Jollof Acgha or Quinoa: Jollof rice is a popular dish across Nigeria and the rest of West Africa and is made by steaming rice in a seasoned tomato and red pepper purée. Loved passionately by Nigerians and non-Nigerians alike, everyone will tell you their mum or aunty makes the best pot. We recommend keeping out of the debate and swapping the rice for Acgha or the superfood quinoa, for a nutrient rich protein boost. Acgha is a rich source of protein and is easy to prepare. Quinoa is a complete protein-source, containing all nine essential amino acids and it’s also a great source of fibre too. Jollof Acgha is one of our signature dishes.
Akara Onion Rings: Akara is a deep-fried bean cake and a breakfast staple in Nigeria. It is commonly accompanied by akamu (also called ‘ogi’ or ‘pap’) and is also a popular street food. Like moimoi, akara is made using brown beans, red peppers, onion and scotch bonnet. However, this time the puréed bean paste is thicker and shaped into balls before deep frying.
Puff Puff: If you’ve got as big a sweet tooth as we do, then puff puff is for you. With their doughy texture and golden colour, these Nigerian party favourite are similar to mini-doughnuts, Sprinkled with sugar and cinnamon, they make a great dessert. Be warned, puff puff is hyperpalatable and we cannot be held responsible for any addiction you develop.
Groundnut Soup: Groundnut soup is typically cooked with meat or/and fish but this could be made vegetarian as well (as long as you don’t use stock or stock cubes). The main ingredients as the name implies, is groundnuts. It is very popular among Edo people and other southern part of Nigeria.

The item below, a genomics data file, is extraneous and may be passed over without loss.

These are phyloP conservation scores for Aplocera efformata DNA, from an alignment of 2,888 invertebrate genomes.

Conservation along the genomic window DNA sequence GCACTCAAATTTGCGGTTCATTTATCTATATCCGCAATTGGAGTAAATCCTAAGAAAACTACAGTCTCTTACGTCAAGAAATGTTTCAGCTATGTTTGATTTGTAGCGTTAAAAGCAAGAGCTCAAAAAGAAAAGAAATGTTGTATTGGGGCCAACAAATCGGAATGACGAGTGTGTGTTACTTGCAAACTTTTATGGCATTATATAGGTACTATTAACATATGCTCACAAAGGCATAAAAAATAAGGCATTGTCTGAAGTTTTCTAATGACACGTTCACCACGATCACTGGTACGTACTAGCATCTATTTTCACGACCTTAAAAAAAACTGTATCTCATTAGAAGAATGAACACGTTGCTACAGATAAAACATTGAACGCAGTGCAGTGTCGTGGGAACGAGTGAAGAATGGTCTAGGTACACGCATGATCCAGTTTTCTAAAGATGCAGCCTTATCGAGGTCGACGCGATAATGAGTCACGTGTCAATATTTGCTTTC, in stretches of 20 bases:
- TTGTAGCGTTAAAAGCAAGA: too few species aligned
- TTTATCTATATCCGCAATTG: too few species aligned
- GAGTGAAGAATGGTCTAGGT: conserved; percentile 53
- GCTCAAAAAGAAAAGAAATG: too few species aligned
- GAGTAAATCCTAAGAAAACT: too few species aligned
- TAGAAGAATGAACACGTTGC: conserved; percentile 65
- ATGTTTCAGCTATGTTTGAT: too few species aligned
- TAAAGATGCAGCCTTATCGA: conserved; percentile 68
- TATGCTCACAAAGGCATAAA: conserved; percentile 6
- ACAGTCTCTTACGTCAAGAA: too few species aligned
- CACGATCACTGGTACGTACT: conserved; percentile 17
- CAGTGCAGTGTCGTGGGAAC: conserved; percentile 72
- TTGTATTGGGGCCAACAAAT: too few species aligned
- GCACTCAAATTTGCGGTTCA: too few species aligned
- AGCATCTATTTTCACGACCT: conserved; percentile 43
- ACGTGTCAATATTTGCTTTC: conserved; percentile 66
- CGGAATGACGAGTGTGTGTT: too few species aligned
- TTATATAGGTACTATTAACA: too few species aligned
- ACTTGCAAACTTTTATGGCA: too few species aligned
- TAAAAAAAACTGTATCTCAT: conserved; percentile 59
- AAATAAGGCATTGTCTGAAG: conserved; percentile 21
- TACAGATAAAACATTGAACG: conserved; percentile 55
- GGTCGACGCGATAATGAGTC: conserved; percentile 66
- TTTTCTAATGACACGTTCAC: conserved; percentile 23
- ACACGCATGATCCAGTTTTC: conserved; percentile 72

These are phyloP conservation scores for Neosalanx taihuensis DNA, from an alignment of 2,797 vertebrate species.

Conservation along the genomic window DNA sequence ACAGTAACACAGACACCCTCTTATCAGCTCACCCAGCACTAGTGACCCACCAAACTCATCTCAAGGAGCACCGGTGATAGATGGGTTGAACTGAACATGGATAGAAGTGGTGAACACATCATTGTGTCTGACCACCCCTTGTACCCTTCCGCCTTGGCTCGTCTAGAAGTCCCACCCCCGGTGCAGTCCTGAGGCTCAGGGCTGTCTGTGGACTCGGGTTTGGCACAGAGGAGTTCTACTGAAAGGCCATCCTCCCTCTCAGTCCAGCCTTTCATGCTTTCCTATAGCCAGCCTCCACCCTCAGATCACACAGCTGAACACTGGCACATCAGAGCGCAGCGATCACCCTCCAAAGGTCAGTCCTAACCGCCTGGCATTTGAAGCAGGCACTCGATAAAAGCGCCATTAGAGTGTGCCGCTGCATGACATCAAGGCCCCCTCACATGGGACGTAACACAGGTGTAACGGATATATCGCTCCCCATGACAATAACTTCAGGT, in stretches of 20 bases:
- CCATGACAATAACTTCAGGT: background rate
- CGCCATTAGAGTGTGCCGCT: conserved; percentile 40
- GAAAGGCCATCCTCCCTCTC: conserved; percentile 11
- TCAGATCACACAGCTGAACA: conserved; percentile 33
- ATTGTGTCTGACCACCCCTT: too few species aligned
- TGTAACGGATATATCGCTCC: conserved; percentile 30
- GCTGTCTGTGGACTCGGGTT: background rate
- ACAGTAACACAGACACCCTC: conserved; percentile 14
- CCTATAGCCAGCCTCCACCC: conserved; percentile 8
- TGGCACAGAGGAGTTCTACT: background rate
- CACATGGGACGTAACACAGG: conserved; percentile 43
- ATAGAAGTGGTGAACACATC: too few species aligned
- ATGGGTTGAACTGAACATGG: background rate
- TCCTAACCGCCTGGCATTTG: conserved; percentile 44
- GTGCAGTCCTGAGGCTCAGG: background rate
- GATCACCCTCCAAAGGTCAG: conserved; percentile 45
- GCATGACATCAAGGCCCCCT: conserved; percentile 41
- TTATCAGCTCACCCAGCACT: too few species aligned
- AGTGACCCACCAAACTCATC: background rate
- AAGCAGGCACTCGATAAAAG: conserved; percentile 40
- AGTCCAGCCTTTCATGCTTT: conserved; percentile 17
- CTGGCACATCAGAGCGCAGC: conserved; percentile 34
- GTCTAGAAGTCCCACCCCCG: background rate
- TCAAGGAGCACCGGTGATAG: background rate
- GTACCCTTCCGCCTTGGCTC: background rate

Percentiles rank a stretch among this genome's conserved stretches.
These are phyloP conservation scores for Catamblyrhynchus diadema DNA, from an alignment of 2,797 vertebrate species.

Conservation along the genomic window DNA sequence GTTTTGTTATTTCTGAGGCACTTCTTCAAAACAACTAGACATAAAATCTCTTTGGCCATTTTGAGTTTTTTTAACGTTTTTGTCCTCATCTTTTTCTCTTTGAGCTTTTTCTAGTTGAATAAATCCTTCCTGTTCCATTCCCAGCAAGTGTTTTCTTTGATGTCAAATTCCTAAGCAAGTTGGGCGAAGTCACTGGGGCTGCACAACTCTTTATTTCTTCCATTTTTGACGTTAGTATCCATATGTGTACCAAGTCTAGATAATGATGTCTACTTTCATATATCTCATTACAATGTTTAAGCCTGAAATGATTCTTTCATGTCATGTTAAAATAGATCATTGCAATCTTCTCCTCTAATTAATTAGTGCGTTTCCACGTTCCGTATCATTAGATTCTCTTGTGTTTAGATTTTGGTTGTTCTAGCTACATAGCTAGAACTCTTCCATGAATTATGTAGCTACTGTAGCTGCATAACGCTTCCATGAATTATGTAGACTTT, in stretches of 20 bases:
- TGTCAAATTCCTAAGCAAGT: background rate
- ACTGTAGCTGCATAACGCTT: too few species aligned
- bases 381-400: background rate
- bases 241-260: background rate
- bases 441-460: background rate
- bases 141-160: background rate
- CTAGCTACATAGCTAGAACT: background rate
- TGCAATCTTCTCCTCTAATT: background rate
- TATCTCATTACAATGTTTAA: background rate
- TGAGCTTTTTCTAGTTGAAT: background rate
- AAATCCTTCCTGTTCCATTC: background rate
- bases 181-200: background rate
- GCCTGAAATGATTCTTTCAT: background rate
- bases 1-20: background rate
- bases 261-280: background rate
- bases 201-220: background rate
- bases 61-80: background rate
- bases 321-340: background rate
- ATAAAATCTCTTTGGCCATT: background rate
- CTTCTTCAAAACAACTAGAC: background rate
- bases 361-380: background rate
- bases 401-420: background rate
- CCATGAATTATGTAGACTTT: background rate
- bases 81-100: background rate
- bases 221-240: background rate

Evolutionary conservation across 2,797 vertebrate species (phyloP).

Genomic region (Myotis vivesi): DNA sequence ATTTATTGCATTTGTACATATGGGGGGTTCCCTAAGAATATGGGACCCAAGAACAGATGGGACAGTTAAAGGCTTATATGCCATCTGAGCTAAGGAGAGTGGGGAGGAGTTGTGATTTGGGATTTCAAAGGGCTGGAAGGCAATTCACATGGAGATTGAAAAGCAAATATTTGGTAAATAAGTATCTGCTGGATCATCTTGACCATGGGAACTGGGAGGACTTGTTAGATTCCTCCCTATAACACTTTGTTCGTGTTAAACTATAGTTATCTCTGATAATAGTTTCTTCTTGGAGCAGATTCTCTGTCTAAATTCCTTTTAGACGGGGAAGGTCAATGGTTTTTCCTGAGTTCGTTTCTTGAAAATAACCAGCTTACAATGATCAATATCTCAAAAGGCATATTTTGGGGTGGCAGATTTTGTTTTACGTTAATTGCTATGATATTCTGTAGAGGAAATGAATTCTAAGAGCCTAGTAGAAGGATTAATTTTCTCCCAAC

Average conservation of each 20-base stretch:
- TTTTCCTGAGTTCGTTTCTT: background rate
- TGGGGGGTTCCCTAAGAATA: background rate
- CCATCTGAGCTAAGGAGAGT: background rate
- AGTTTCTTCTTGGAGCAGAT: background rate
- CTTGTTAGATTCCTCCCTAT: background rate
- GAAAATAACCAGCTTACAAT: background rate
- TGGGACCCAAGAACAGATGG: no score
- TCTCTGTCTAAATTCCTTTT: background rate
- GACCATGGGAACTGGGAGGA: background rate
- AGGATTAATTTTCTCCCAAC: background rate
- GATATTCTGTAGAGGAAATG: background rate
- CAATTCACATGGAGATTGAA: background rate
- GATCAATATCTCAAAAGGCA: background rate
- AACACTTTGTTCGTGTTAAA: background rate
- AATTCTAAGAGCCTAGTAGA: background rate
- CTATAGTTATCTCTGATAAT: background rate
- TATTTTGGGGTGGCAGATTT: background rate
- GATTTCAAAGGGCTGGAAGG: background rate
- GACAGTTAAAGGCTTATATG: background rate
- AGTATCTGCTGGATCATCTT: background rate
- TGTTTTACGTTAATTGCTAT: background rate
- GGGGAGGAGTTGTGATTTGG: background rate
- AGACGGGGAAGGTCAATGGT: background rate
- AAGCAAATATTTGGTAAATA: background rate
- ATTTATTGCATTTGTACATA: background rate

Yam(Potatoes) and Vegetables: Vegetables like Ugu, Green, Ewedu, etc can be made without fish into a great vegetarian sauce spiced with seasonings. It is a staple food that aids the consumption of yams, potatoes and cocoyam.
Vegetable Sauce/Soup: Apart from the extensive use of meat and seafood, another major reason why most Nigerian soups cannot be considered vegetarian is that meat stock and stock cubes are used in cooking them. Thankfully, there are vegetable stocks, that can be used in place of meat stock. It can be made with tomatoes, onions, and any vegetable of your choice. It’s really easy, just chop them up, and simmer in water and there you go!
WHAT HAPPENS TO THE BODY ON A PLANT BASED-DIET?
Eating a plant-based diet improves the health of your gut so you are better able to absorb the nutrients from food that support your immune system and reduce inflammation. Fiber can lower cholesterol and stabilize blood sugar and it’s great for good bowel management. In Physicians Committee for Responsible Medicine’s (PCRM) studies, average weight loss after transitioning to a whole-food, plant-based diet is about a pound a week. Some people, though, may lose two or three pounds a week, if they also stay off the simple carbs and sweets.